In all, including punt returns and a run from scrimmage, Jackson has scored 15 touchdowns of 60 yards or more in his career, the most in NFL history by a player before his 27th birthday. Jackson could have nine more games before he turns 27 on Dec. 1, so there’s still time to build on it.

Jackson caught five long TDs from Donovan McNabb -- 48, 54, 57 and 60 in the regular season and 61 yards in the 2008 NFC championship game -- and he reeled in touchdowns of 64 and 71 yards from Kevin Kolb.

But nobody in franchise history has ever had a better connection than Vick and Jackson.

“You know, we’re going on our fourth year of playing together,” Jackson said. “To be able to have a quarterback that can get it down the field, as a wide receiver, I just run.

“Just run as fast as I can and I know he’ll throw it as far as he can.”

Jackson already ranks 19th in NFL history with 10 career receiving touchdowns of 60 or more yards.

Vick has 10 career TD passes of 60 yards or more, six to Jackson, two to Jeremy Maclin and one each to Brent Celek in 2010 and Trevor Gaylor in 2002 with the Falcons.

Since Vick became the Eagles’ regular quarterback in 2010, only Eli Manning (13) and Aaron Rodgers (10) have more TD passes of 60 yards or more than Vick (eight).

Those big plays between Vick and Jackson don’t just happen. Jackson said Vick has developed a real flair for helping Jackson get open when a deep route is called.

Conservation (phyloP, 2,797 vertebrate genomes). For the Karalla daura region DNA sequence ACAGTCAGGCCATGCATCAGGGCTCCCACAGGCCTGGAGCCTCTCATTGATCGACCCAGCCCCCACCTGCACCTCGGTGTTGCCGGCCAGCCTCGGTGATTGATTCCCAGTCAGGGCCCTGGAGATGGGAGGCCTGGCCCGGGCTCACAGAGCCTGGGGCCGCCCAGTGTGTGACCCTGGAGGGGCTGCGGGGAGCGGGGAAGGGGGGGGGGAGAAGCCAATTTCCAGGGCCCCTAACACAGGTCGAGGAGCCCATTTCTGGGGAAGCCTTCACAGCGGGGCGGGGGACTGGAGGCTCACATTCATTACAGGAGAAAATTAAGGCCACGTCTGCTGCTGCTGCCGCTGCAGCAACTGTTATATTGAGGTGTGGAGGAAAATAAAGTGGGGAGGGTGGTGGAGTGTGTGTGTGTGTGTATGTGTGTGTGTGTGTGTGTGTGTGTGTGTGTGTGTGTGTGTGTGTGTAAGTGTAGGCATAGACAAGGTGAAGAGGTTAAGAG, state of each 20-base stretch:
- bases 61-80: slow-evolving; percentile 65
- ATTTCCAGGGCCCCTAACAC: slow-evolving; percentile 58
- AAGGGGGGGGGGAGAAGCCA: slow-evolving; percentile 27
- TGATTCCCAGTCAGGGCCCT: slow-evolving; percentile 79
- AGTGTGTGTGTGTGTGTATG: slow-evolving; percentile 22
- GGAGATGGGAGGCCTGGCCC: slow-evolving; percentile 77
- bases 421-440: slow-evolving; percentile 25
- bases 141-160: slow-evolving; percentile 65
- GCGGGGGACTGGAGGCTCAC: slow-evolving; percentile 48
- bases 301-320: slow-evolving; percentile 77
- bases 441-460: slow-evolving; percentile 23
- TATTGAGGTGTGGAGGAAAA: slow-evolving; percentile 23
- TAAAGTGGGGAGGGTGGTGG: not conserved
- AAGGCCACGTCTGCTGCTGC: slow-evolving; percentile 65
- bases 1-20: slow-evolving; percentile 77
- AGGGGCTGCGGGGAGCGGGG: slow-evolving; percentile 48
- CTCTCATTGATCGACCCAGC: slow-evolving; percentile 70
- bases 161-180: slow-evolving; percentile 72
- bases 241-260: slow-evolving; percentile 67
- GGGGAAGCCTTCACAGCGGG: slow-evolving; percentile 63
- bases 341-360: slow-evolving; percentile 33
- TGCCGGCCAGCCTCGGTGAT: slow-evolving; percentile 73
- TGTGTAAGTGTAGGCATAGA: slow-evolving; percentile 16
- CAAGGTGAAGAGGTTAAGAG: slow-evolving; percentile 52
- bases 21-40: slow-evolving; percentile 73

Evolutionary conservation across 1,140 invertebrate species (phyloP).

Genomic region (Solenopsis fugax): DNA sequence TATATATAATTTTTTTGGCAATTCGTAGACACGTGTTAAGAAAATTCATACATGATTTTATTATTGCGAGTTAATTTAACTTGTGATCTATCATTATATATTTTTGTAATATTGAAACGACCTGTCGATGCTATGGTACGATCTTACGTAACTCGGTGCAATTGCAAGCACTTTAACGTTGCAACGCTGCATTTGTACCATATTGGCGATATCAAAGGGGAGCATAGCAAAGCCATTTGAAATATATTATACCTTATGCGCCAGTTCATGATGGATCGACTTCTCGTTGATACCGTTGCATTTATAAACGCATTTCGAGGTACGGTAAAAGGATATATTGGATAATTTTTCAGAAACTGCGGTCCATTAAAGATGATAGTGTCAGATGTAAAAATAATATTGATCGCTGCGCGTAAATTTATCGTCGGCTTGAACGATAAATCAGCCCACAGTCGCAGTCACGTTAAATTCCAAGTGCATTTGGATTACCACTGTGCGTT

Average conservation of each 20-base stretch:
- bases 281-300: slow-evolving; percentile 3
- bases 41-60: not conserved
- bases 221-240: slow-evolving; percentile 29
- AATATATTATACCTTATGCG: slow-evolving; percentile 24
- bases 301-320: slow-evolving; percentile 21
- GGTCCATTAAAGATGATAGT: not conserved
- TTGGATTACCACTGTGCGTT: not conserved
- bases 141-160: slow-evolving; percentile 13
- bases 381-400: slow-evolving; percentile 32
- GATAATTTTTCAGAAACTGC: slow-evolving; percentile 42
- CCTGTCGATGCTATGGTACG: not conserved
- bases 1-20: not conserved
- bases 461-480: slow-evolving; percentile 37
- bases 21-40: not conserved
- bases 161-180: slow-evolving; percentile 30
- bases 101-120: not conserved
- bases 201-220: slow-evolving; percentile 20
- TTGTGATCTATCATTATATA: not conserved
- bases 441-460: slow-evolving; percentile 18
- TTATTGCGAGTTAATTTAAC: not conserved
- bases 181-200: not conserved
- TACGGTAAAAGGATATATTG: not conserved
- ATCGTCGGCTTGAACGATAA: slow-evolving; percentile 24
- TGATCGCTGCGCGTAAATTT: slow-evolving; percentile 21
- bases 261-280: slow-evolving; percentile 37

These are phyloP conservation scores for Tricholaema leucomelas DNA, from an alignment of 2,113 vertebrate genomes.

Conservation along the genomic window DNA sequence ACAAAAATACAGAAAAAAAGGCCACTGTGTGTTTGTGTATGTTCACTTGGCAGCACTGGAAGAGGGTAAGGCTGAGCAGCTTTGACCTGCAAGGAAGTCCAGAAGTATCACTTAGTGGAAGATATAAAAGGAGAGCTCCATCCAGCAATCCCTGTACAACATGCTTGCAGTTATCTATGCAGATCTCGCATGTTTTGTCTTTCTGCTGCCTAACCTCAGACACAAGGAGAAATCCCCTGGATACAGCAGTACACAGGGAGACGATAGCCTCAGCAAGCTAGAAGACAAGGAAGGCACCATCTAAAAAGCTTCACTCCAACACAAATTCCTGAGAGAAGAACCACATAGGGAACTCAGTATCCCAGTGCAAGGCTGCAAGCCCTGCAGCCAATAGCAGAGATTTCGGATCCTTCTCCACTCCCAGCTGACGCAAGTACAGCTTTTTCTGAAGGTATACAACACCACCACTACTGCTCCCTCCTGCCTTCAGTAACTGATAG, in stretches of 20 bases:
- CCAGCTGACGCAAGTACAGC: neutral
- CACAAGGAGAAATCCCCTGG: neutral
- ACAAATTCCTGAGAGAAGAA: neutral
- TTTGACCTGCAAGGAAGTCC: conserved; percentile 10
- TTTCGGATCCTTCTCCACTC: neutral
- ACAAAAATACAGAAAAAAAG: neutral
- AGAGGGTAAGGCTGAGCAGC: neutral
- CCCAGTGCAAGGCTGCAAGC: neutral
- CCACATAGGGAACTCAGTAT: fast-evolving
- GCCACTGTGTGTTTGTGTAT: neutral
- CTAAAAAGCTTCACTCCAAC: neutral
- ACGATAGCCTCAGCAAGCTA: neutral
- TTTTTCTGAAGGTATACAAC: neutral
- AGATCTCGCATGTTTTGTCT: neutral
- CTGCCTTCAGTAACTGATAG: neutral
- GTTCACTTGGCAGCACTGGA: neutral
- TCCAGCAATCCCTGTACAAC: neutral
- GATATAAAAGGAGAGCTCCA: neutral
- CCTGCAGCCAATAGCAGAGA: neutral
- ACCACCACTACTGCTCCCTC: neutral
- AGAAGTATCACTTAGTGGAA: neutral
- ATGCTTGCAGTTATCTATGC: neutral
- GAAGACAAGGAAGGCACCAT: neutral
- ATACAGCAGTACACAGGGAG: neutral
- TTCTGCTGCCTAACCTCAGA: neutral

“He does a great job of looking safeties off, he doesn’t stare me down the whole time,” Jackson said. “He knows what reads to make, when to throw it, when not to throw it.

“A lot of times, single-high safety [is] just staring down and looking at the quarterback, so by moving your eyes, looking other ways, and then coming back down the field, definitely that 10th of a second keeps safeties off me.”

In Andy Reid’s offense, Jackson didn’t do a lot other than streaking down the field. Reid’s scheme included a deep read on almost every snap, but Jackson’s game became one-dimensional, and that made him easier to defend, even with his tremendous speed.

“Usually in the past, I’ve just been the outside receiver and that’s where I’ve been the whole game,” he said. “Being able to be in the slot, being able to be motioned, not always be the outside wide receiver, it puts stress on linebackers and safeties to guard me as well.”

Under Reid, who returns to Philly Thursday night with the Chiefs, Jackson had seven touchdowns of 60 yards or more in 2009 and 2010 but only one in 2011 and 2012.